Crummy headlines are among the worst PR disasters, and certainly the likes of Google, Priceline/Booking.com and McDonalds are suffering from bad press in Europe. This is due to complex tax minimization structures, Panama Papers or BEPS, and authorities having seen the light to pursue every angle to improve tax revenue.
This is not a new trend. Authorities have always been auditing non-resident companies, but they have certainly stepped up the vigor and tenacity of going after non-resident companies. France and Italy are currently the fiercest, but don’t be surprised if other countries go along soon.
The recent pursuits focus on U.S.-based companies having a “permanent establishment” overseas. There is a lot to say about this subject, simply because tax collection is largely dependent on whether a company is a resident business or rather a more distant operator.
Collecting tax from a resident company is relatively straight-forward, because tax liability rules are generally the same as those for local businesses. Collection from non-residents is a much more remote concept, in income tax often covered by tax treaties and withholding taxes and in VAT this is often facilitated by reverse charges.
For VAT, the definition of a “permanent or fixed establishment” has been subject to court cases and interpretations for many years. The base definition is a “sufficiently permanent establishment of human and technical resources” – and immediately questions pop up such as “What does “sufficiently permanent” mean?” and “What are human and technical resources?”.
In the day-to-day practice of VAT “sufficiently permanent” means “longer than it takes to simply set up and run a local business”, so I always use 3 months as an initial threshold – beyond that period I start asking more questions. “Human and technical resources” are easier to define. People and machines. A lady with a laptop, a guy with a wrench.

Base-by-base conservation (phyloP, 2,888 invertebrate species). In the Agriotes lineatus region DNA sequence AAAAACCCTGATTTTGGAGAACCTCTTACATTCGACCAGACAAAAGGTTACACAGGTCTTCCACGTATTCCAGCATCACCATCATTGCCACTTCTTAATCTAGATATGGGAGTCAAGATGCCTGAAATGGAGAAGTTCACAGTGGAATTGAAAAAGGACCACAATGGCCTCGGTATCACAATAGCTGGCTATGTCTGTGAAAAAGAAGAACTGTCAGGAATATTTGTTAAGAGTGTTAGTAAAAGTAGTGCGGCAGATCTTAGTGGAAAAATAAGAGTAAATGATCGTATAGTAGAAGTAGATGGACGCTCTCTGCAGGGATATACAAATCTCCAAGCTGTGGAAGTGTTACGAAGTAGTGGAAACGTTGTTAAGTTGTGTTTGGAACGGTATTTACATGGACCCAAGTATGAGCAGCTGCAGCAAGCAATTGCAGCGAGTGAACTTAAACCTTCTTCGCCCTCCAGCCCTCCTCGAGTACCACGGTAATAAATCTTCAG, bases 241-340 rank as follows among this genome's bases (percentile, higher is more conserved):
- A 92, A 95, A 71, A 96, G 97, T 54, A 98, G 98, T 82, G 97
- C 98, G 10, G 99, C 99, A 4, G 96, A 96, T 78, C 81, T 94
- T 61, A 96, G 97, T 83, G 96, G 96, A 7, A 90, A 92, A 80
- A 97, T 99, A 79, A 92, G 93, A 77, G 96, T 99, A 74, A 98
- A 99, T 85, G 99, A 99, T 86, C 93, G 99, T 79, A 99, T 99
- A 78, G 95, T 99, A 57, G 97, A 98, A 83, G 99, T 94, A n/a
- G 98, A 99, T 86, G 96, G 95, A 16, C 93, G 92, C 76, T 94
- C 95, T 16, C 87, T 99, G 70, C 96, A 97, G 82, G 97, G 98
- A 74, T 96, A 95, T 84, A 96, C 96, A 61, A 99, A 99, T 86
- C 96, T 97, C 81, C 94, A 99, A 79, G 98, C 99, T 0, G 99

The “establishment” is relatively easier. A hotel room or corporate apartment or warehouse (owned or rented) are all examples of an establishment. Is storage space on a rented computer server a permanent establishment? Not under the current dogma, because there is no hands-on human involvement. But tread carefully here! The definition doesn’t say that the “human” must be a dependent employee – the datacenter operators who are instructed by the non-resident customer may very well be regarded as agents, and fulfill the requirement of the human element.
The “human and technical resources” and “establishment” questions are relatively unambiguous – particularly for installation projects, where the “p.e.” question pops up most often. In those cases, the “p.e.” question boils down to what extent the establishment is “sufficiently permanent”.
But for companies like Google, Booking.com and McDonalds the issue is rather whether local contractors (like sales people or marketeers) can be considered the human element of the permanent establishment. If these operators are not very independent from their giant, U.S. based customer, the p.e. issue for VAT is a real one.
And I bet that if you are a business developer / consultant in France or Italy, and you have Google as your client, you don’t have time for many other clients…
So take a minute and consider your company’s overseas business strategy. Is it based on locally operating, independent contractors? Or perhaps regional entities that use these contractors across their geographies? When you have a permanent establishment for VAT, your tax liability is vastly different from merely being a non-resident.